Baroness Hale becomes Supreme Court's first female president

by Wade Massey July 23, 2017, 0:13
Baroness Hale becomes Supreme Court's first female president

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Lady Hale will be officially sworn in as president in October, along with three new justices, including a second female judge, Lady Justice Black. Hale became an honorary fellow of Girton in 1995, and was elected Visitor in 2004.

The UK Supreme Court on Friday appointed its first female president, Brenda Hale, making her the first woman to be the most senior judge in the country.

The Supreme Court is the final court of appeal for civil cases in the United Kingdom, and criminal cases from England, Northern Ireland and Wales.

Ed Crosse, president of the London Solicitors Litigation Association (LSLA) and a partner with Simmons & Simmons, commented:'The appointment of such a high quality judge as Baroness Hale to President of the Supreme Court is a welcome move. She remains an educator to the core.

Law professor Simon Young Ngai-man from the University of Hong Kong said it was possible Ma would invite Hale, but he and other scholars said there were no clear rules on the matter. She will earn £225,000 a year in the position. She wasn't a barrister - [she] was an academic.

Hale's appointment came as a survey of judicial recruitment revealed that the percentage of female judges now stood at 24% in the Court of Appeal; 22% in the High Court and 28% in the wider judiciary, showing gradual increases.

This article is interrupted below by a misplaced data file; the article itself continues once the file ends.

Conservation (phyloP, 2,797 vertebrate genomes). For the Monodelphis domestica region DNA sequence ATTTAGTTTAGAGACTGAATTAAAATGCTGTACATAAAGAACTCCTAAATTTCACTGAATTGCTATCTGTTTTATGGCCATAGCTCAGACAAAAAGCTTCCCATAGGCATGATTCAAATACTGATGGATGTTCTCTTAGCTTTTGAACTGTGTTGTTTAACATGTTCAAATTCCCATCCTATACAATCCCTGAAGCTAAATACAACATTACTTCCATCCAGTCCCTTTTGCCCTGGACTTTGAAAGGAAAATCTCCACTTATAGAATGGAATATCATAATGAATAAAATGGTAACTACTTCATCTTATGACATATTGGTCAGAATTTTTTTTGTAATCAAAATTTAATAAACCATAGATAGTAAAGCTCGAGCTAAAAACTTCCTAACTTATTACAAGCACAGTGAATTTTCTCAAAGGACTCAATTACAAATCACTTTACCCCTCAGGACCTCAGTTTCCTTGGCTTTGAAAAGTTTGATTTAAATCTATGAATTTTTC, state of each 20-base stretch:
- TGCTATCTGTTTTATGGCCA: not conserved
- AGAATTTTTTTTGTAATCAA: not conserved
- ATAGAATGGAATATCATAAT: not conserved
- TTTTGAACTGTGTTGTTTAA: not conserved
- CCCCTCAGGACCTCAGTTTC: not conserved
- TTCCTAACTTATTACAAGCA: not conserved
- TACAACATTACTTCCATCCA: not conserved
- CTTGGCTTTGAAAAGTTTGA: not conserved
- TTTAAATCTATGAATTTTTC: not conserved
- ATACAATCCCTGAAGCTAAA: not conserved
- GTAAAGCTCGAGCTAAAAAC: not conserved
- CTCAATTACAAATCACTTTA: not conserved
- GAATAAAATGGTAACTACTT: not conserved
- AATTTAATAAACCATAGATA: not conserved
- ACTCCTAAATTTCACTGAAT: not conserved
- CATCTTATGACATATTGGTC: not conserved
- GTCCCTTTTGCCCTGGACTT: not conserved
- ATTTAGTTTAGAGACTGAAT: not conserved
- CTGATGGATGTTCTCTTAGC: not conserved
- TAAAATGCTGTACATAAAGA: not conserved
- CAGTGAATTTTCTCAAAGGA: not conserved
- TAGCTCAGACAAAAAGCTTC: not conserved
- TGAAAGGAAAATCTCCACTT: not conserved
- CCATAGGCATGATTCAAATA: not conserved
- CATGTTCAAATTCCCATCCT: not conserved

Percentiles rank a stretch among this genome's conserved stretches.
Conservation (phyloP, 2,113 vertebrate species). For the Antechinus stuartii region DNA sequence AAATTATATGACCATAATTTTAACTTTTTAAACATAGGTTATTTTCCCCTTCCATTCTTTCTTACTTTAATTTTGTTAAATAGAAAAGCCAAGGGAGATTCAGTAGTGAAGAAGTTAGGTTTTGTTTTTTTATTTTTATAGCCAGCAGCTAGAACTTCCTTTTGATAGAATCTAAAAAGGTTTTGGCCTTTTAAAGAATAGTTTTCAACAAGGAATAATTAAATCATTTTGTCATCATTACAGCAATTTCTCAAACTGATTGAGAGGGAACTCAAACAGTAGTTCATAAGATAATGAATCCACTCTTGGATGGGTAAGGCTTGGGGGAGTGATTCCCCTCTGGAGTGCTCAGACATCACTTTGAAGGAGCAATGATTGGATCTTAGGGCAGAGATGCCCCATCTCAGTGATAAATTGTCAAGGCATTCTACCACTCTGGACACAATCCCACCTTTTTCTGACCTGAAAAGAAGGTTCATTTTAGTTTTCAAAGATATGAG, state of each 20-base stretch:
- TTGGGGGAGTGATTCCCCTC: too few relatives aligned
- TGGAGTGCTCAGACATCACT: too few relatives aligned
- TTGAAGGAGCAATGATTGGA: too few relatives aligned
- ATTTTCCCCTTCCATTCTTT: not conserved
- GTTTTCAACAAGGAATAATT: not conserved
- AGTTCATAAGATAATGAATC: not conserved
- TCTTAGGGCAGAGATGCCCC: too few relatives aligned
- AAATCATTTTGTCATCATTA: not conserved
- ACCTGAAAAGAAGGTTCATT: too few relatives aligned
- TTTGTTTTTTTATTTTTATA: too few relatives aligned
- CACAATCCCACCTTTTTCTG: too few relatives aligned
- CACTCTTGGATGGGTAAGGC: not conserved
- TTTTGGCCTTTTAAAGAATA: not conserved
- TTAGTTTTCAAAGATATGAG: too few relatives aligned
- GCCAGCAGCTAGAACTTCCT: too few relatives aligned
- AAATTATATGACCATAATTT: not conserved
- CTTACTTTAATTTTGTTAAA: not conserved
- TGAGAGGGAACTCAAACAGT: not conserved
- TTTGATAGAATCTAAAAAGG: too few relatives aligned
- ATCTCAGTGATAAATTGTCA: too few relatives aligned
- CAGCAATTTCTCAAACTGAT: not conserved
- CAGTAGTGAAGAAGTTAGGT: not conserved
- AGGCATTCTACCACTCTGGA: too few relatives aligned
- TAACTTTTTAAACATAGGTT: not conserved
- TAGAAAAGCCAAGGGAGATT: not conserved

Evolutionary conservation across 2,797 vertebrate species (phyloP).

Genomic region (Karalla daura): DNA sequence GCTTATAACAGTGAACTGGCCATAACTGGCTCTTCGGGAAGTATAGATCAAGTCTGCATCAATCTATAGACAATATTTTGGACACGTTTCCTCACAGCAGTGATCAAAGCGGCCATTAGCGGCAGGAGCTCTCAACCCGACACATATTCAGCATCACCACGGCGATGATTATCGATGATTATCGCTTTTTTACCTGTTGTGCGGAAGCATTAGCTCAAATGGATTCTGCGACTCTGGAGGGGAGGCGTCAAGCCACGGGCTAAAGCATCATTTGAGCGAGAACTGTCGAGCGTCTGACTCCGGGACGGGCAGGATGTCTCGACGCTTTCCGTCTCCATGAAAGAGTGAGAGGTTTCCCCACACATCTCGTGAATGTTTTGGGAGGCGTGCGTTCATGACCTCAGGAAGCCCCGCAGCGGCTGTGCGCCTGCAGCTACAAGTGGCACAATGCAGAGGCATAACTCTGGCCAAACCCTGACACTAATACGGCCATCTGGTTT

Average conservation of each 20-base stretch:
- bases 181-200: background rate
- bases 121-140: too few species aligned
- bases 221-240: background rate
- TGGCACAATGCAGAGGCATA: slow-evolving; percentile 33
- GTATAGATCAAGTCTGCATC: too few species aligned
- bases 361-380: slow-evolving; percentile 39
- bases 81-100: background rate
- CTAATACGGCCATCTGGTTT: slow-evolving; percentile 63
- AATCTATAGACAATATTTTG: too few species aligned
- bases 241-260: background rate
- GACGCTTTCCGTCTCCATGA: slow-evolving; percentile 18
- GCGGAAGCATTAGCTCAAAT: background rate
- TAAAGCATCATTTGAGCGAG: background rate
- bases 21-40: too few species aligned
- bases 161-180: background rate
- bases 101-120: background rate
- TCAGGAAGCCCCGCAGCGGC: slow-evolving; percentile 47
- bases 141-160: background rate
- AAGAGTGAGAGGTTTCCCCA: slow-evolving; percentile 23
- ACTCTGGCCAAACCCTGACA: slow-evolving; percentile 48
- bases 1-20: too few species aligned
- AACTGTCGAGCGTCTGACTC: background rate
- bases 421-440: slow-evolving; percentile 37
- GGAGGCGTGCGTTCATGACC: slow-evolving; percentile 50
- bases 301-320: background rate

Lady Hale has always been acutely aware of the need for judges to be drawn from a diverse group within society. It is also an important step towards increasing diversity within the judiciary'.

The announcement comes on the same week that figures were released that reveal the diversity breakdown of the judiciary in England and Wales.

The percentage of judges from ethnic minority background is now 7%.

Hale's appointment was announced alongside that of another woman who will join the justices sitting at the supreme court.

She taught law at Manchester University until 1984, when she became the first woman to be appointed to the Law Commission, the statutory body which promotes the reform of the law. Non-permanent judges are rotated in from a list of local judges and others from overseas common law jurisdictions.

She suggested its popularity might contribute to male dominance of the bench, thanks to "personal network relationships".

She acknowledges that she herself is part of the quadrangle by dint of going to Cambridge.

The chief justice, three permanent judges and a non-permanent judge serve at the Court of Final Appeal.

In 2011, in the housing case Yemshaw v LB Hounslow, she gave the lead judgement ruling that domestic violence was not limited to physical violence.

There has also been controversy.

"She can provide a broader perspective on a lot of issues", he said.

She now faces huge challenges. She went on to become the UK's first woman Lord of Appeal in Ordinary in January 2004, and then the first woman Justice of the Supreme Court in 2009 - and the first family lawyer to fill the post.

If she receives some personal criticism in the press, that will not be a first.

The UK's relationship with what is in effect the Supreme Court of the European Union remains highly contentious, and the eyes of the pro-Brexit press, in particular, will focus laser-like on decisions of our own Supreme Court on issues of European Union law.


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